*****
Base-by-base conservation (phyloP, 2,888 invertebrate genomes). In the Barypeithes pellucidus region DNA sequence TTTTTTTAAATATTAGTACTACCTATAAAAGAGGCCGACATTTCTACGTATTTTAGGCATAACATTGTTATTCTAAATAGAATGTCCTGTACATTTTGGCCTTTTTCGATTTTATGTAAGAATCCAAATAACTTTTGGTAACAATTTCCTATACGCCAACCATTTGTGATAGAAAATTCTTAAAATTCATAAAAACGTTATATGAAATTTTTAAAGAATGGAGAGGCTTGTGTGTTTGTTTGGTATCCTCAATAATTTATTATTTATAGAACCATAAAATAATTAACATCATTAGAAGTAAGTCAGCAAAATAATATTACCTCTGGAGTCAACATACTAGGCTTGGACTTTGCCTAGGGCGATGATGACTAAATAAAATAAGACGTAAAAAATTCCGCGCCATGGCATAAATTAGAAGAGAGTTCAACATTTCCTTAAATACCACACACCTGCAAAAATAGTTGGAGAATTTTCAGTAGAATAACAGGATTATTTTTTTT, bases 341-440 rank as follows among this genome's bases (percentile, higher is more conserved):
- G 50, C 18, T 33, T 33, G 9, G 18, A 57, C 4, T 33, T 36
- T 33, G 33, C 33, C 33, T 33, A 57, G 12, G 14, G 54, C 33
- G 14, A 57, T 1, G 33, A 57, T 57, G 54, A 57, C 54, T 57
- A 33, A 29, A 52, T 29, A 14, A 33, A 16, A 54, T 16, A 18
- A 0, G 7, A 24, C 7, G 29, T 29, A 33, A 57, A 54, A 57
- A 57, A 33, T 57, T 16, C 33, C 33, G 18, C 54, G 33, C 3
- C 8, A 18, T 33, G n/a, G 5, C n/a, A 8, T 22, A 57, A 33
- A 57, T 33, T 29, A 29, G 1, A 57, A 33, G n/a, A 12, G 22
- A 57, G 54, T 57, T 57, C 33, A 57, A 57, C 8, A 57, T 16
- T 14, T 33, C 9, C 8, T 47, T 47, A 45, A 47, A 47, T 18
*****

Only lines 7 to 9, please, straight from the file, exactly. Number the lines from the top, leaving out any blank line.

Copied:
- A 57, A 33, T 57, T 16, C 33, C 33, G 18, C 54, G 33, C 3
- C 8, A 18, T 33, G n/a, G 5, C n/a, A 8, T 22, A 57, A 33
- A 57, T 33, T 29, A 29, G 1, A 57, A 33, G n/a, A 12, G 22